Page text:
Tag: openness

poem: what drawings teach

They always have open arms.

i am the one
who has resisted –
keeping myself
from welcoming
every moment
with pure joy
or patient acceptance.

i have learned my lesson.

Come to me,
and i will embrace you.
i will find some purpose
to this dance
in which you lead me.

My heart
has survived
so much –
surely
that means
i can be
as open,
as willing,
and as generous
with bliss
and gratitude
as these figures i draw.

i render myself
within their curves
and smiles.

My eyes learn
fearlessness
from their gaze.

Art becomes reality
in small, hesitant steps,
a little more shading and nuance
added to the bare bones
every day.

If i can create beauty
and strength
on the page,
then what will i be able to do
with the plastic material of life.

18 november 2015

Poem: talking about broken hearts

As we talk about broken hearts,
she manages a feat
no one else has:
to diagnose a reason
for my suffering.

She says
i am without guile.

The problem is my personality –
it intimidates.

She insists
i walk through the world
utterly without camouflage,
my need naked to all –
and that such openness
makes people run away.

Yet, it is also the wellspring
from which art comes.

She knows this
because she suffers
from the same intensity.
It might be why
we do the same work.
Definitely, it is why
she has surrendered
the search
for any love
but that of friendship.

All i know
right now,
for myself,
as her words wash over me,
is that i ooze loneliness.

i would give so much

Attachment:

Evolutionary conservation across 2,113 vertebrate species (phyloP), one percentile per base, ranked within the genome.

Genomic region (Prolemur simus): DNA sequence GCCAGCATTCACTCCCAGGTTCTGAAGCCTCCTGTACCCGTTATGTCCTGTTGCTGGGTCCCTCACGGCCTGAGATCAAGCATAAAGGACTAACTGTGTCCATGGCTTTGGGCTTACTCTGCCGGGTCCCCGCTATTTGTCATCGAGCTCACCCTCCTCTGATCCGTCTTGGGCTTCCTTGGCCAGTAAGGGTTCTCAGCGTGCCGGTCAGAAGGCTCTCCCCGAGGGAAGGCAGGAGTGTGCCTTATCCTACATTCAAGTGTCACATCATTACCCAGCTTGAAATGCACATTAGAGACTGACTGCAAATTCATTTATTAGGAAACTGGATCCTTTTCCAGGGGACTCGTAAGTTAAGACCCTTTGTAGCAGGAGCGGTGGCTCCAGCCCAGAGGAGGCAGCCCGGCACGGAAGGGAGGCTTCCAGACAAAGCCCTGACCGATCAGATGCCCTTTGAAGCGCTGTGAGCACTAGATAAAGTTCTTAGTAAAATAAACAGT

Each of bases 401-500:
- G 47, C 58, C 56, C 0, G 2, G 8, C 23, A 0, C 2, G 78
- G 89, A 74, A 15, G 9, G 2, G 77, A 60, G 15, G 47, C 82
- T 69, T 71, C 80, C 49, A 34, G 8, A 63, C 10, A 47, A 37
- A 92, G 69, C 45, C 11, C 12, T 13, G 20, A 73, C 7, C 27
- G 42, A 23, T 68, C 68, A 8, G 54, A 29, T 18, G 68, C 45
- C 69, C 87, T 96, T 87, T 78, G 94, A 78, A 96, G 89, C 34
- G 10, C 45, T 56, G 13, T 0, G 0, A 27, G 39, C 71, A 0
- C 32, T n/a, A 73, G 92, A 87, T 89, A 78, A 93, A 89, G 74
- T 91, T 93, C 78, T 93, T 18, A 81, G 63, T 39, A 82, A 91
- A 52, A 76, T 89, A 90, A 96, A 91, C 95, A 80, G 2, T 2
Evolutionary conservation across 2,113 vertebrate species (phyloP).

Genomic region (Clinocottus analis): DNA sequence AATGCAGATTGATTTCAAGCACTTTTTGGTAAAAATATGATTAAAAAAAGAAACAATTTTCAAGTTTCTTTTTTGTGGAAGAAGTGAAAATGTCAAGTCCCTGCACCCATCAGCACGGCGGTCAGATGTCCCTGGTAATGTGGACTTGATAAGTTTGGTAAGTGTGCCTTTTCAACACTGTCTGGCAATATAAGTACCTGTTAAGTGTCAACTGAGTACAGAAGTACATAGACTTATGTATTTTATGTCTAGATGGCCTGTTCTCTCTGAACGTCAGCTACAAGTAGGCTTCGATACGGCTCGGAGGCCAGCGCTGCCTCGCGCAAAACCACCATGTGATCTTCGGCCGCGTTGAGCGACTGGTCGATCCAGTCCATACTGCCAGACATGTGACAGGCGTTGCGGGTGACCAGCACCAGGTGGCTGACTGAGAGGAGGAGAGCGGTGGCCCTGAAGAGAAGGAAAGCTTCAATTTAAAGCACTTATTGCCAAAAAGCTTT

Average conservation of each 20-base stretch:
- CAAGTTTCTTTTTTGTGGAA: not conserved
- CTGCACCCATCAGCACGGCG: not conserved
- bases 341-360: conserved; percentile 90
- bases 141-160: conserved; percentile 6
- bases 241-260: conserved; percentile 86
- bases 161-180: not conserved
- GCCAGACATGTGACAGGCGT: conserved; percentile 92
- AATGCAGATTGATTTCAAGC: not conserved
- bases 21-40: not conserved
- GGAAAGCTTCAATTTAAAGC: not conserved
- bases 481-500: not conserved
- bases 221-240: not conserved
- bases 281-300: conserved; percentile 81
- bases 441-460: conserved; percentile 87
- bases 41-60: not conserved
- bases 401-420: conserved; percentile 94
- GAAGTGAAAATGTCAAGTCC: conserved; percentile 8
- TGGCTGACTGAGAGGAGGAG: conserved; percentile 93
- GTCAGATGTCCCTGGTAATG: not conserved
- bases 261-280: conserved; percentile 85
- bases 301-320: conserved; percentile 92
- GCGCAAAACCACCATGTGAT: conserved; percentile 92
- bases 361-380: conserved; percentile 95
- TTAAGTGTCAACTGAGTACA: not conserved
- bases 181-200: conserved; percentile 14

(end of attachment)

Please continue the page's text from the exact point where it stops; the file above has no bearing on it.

to find comfort
in the arms of the one
i love –
God, how i mourn his absence –
particularly at this moment
when my purpose,
the meaning
that usually drives
my life,
has been letting me starve.

She sells her art.

A month ago,
that would have seemed
like a challenge,
an encouragement,
confirmation that it is possible,
a message
that i must find a way
to sell my own.

Only drenched in today’s exhaustion,
i cannot stir myself into hope.

Perhaps she is right,
and i am without guile.
For i cannot avoid or deny
my unguarded need
and excruciating grief,
they are etched on my face,
scrawled all over my work,
and shout out their existence
through every movement
of my limbs.

Even my usual habit
of prayer has halted,
for i lack the heart to ask
and receive silence
or condemnation.

If only my exhibitionism
of spirit and emotion
had some benefit –
but this nudity seems gratuitous.
It leaves me so very weary
that i cannot decide where to go –
and now,
i have even
run out of words
for this poem.

2014